We continue to optimize that plugin for Woo and e-commerce specifically, probably one of the most common cases in WordPress. You are not only shopping perhaps very large volumes of content, but you're doing a ton of faceting, filtering the five category medium size shirts for men in this style that traditional SQL is not even with the best caching and the best tables and the world is not really great at, at high performance and scale.
A lot of work on the Elasticsearch and ElasticPress front. And then we are starting to see some new prospects and new customers are starting business with, where we're really starting to see, so speaking of 10 years ago, its like a WordPress 10 years ago. We are starting to see this creep into some larger businesses, some enterprises into being open to it.
Jonathan: Taking this 10 years, because you've been doing this thing full time, it's been fantastic to watch 10up grow over all this period of time. You've seen a lot of change and growth in WordPress as a whole. It's hard for me to snapshot back where we were with WordPress at that point, but suffice to say there's been a lot of growth. Are there any particular highlights that stand out to you as you look at your agency journey and grow into the size and scale that you guys have? What are some of the milestones that stand out to you, if any?
Jake: Milestones in terms of for 10up specifically or?
Jonathan: Yeah, for 10up specifically as an agency growing up in this space and being at the forefront of a lot of different types of things. What are some of the things that stand out to you as you look back on 10 years?
Jake: I think most of the things that stand out to me I would say, I'm not sure if I'm going in the right direction with this, aren't necessarily about WordPress or the CMS ecosystem in particular. Some of them might be, it's hard to ignore over the last couple of years, a change in the way we think about content editing as a watershed moment in influencing how we approach our business.
But in the broadest sense, I would say certainly milestones like in year one, bringing on our first employees and starting to have payroll, certainly a major moment for any business. I would say bringing in our chief executive officer, John Eckman roughly three years in, circuit 2014 is a big moment for me to be able to think about, what does it mean to offload some of the responsibilities that maybe as a founder I'm not necessarily the best at. Thinking about the business, I would say forming more of an executive team and structuring really bonus compensation programs, where formalizing what it means to have structured objectives.
I could probably go on and on, just about those objectives and say crossing a hundred people certainly felt like a major milestone in some sense, crossing 10 million years ago in annual revenue. A year ago, right before naturally the pandemic and major economic moment, we brought on a dedicated chief financial officer. That was always a role that was one of those classic, everybody does a, CEO and I, a financial manager and an outsourced contractor on some financial stuff, all split. Quantifying that as a full time, very senior executive C-suite role recently felt like a major moment to me. For some reason in my mind I mark more of our major moments by people that came on our team, milestone is the team size.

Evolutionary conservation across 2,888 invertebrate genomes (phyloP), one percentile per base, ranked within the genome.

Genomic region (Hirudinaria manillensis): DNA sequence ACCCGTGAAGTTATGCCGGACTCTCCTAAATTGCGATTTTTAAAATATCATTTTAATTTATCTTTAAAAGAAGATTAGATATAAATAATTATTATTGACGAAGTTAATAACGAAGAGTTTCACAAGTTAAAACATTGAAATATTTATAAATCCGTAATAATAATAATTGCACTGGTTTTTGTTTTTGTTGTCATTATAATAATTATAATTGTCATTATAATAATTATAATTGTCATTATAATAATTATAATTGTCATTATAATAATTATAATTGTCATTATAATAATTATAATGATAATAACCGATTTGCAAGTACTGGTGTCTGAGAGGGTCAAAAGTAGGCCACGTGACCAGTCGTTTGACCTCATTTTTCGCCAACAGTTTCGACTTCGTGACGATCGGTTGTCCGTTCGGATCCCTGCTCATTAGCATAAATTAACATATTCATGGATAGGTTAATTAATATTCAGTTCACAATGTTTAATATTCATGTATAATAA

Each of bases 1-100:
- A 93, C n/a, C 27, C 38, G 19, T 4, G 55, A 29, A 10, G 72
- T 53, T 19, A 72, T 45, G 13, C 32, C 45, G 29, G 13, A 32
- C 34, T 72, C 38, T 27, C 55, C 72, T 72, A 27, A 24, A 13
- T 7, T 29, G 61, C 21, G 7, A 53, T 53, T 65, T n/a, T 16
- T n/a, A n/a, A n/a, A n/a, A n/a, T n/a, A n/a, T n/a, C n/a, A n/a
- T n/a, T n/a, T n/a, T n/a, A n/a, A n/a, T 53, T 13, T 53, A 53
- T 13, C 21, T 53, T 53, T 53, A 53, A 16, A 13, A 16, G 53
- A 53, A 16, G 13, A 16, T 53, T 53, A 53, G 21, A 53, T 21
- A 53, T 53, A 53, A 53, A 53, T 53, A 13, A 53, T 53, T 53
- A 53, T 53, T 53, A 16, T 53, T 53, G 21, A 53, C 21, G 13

Jonathan: Kind of the impact that has.
There's a lot of ways you can go with this, no right or wrong answers I think. With Woo in particular, I've been seeing a lot more of new agencies coming into the space, and folks recognizing this opportunities and service. In broad strokes, what advice, if any, would you have for folks who are getting into the service space as you look back on the 10 years of lessons learned and the winds and the difficulties, any broad stroke advice for the new agencies starting up?
Jake: Yeah. I could probably give a lot of broad strokes of advice.
Jonathan: Probably write a book.
Jake: A few things that always jump out to me, and again, some of this is philosophical depending on where you want to take your business. I'm always an advocate for people, A silly as it sounds, really spending the time getting the assistance that they need to, to understand their real numbers. Really on a lot of people, especially that ooch over from a freelance where you're covering yourself into building a business, I think understandably wing it, but I think understanding what is the actual cost of my first payroll, what do I actually need to achieve to be able to be comfortable doing that? I think some people are surprised when they actually put pencil to paper and surprised in a good way. And then maybe it's less difficult than you think it is to make that leap.
Jonathan: That's a great point.
Jake: I would also say I'm a big advocate and again, this is my style of business, but I'm a big advocate for not letting your self think of supply and demand as a zero sum game, which is to say the wrong way to build a business, which can be how, especially if you're risk adverse, how you naturally think of it is I wait until I have an opportunity, then I go find the people to fulfill that opportunity.